Most of the world's companies market their goods to the richest part of the world's population. An increasing number of companies are realizing that by doing so they have neglected more than five billion consumers at the bottom of the income pyramid.

C.K. Prahalad: “Don’t consider the poor as victims or as a burden, but start to see them as flexible and creative entrepreneurs and consumers”.

A market consisting of 800 million wealthy people worldwide, with a spending power of more than 15,000 dollar per year each . A market moreover that is almost completely saturated and that therefore leaves less and less possibilities for corporations to compete and to grow. However, since a groundbreaking 2002 article from business guru C.K. Prahalad and Stuart Hart (professor management at the Cornell University, USA), called 'The Bottom of the Pyramid', more and more companies realize that they neglected more than 4 billion customers at the bottom of the income pyramid. Customers with less than 1500 dollar to spend on a yearly basis. The challenges to develop and sell products to the poorest of the planet are enormous, but so are the profits. Even more, Hart and Prahalad state that western corporations will go under in the global battle for the market, if they keep on neglecting the world’s poor. The poor can be the source of innovation and they can be the motor behind global trade and wealth. “Don’t consider the poor as victims or a burden, but start to see them as flexible and creative entrepreneurs and consumers”, they wrote.

Since 2002, US managers at Hewlett-Packard, Nike, Monsanto, and other corporations started to realize that they had overlooked the possibilities of the market at the bottom of the pyramid. They started venture funds and dedicated senior managers time and energy to examine opportunities. Recently, corporations such as Philips, chemical giant DSM and Unilever, followed. Philips for instance, has started to develop products for the bottom of the market, such as cheap, effective woodstoves, and cheap mobile phones.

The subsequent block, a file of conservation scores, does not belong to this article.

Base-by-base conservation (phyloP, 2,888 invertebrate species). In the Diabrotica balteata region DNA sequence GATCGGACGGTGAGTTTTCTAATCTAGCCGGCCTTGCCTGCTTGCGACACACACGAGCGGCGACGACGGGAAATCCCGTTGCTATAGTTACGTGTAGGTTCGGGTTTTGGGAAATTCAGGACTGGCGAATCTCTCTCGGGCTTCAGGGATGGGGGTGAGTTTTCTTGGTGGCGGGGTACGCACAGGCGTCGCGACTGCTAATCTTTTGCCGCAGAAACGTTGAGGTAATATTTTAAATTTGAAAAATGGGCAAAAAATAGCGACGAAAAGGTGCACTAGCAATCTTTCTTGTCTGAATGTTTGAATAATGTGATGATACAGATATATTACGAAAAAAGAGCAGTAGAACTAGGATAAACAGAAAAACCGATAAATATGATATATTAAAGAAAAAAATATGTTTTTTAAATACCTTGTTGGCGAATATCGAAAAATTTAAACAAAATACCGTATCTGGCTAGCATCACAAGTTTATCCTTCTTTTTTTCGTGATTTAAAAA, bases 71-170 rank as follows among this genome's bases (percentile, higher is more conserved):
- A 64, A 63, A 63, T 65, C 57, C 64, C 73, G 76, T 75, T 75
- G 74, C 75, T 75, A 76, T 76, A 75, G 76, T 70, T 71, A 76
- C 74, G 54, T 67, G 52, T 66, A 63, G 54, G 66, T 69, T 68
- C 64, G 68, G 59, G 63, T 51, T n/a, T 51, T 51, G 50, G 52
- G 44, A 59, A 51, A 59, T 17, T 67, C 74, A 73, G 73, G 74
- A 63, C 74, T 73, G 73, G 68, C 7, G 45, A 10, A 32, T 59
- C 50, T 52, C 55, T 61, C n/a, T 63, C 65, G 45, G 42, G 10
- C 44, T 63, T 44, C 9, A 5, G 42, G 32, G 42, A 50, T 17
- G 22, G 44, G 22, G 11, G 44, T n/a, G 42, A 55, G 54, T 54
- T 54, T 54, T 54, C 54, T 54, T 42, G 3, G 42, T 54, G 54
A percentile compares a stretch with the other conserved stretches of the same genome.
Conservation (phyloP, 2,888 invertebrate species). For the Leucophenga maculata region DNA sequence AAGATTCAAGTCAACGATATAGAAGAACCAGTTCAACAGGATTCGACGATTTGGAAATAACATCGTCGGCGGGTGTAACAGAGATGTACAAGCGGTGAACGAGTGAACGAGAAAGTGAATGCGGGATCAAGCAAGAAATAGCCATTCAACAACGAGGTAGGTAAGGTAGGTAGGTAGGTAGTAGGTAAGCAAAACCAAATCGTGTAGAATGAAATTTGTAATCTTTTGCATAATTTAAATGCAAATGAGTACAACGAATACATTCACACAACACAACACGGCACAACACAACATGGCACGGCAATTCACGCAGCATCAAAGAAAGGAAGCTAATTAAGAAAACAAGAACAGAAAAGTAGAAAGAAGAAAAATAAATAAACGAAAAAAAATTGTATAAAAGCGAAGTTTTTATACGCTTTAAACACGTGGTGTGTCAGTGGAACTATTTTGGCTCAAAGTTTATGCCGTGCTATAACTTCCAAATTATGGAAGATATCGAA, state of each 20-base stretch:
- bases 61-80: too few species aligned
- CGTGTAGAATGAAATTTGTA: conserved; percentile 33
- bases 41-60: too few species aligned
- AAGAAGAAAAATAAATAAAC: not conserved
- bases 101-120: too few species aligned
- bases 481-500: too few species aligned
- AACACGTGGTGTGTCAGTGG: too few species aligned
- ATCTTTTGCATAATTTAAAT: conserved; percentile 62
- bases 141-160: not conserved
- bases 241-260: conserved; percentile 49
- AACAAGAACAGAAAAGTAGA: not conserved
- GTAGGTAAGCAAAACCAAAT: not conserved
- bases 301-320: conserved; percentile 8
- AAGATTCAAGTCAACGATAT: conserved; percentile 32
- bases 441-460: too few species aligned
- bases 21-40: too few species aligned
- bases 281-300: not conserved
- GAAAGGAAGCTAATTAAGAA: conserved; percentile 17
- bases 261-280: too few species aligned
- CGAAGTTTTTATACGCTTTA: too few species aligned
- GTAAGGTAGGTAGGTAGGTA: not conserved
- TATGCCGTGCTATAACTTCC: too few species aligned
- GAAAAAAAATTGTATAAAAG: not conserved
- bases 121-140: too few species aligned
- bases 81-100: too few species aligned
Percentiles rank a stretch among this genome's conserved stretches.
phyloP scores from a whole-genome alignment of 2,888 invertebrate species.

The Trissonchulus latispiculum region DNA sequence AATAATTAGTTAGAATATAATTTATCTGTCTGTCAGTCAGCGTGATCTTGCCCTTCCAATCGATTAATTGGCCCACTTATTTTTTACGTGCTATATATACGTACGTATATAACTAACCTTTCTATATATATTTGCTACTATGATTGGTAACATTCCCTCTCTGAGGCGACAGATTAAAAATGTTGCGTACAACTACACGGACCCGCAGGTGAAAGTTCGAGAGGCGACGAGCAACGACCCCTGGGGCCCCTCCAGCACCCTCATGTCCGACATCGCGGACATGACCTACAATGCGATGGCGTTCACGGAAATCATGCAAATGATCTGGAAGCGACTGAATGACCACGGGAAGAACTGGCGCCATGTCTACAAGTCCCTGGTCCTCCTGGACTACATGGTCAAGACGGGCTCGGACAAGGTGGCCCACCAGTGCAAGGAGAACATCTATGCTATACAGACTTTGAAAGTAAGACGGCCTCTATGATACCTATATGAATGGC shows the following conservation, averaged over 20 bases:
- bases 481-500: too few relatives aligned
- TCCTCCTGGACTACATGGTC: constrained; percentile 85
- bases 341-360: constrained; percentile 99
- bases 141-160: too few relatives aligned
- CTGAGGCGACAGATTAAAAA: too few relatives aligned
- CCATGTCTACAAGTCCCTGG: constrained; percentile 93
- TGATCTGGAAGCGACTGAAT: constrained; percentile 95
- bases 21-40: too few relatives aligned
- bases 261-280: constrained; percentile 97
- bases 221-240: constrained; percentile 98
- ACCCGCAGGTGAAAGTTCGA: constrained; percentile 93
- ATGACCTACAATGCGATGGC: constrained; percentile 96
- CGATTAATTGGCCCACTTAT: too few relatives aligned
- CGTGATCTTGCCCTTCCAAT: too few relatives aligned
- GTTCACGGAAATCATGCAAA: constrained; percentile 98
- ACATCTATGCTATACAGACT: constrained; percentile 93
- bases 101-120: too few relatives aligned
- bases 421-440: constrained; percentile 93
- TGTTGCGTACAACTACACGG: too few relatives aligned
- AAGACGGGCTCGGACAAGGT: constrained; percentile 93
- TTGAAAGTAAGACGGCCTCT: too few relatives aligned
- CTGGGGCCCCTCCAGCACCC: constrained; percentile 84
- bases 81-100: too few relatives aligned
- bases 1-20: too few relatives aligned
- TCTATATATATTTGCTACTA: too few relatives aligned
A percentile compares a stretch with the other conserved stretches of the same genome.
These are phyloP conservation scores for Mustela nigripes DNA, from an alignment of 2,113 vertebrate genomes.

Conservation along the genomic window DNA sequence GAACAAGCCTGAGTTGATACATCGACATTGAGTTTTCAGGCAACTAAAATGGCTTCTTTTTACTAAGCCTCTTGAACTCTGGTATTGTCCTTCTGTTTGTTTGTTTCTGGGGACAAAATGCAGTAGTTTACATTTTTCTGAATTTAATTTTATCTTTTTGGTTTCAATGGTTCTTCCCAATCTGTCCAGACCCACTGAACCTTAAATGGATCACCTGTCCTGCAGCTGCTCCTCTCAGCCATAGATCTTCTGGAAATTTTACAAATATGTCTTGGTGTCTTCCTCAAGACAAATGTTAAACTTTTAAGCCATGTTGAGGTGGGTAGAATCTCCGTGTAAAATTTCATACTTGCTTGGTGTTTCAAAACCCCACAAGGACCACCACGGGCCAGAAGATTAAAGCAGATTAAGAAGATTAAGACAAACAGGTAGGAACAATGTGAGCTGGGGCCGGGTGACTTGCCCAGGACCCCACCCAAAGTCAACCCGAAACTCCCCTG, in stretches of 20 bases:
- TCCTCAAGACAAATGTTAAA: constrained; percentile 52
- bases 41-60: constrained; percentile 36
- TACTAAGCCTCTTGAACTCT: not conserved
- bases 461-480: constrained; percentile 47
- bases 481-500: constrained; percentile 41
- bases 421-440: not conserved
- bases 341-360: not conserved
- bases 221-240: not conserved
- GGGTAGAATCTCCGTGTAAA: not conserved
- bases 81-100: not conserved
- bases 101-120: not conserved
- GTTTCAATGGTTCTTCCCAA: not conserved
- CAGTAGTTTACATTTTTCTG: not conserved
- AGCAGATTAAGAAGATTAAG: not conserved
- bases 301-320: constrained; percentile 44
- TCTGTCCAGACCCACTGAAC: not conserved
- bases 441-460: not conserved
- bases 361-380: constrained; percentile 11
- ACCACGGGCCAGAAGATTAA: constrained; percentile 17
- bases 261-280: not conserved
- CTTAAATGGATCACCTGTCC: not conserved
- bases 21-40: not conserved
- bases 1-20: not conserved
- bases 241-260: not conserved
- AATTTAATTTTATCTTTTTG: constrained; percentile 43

This documentary follows multinationals in their quest for this market, and investigates the pros and cons of marketing products to the poor. DSM junior managers that are given the opportunity to investigate the bottom of the market in India for new products will be filmed during their activities . Unilever’s battle with local soap producers on the Indian market will be investigated. Philips’ product design and market-strategy for the developing world will be scrutinized.

Can the bottom of the pyramid be mobilized? What is the urgency, both for the poor and for western corporations? Is this a true win-win situation or a neo-colonial strategy in disguise?

Director: Suchen Tan
Research: Gijs Meyer Swantee, IJsbrand van Veelen, Martijn Kieft
Producer: Judith van den Berg
Editors in chief: Doke Romeijn, Jos de Putter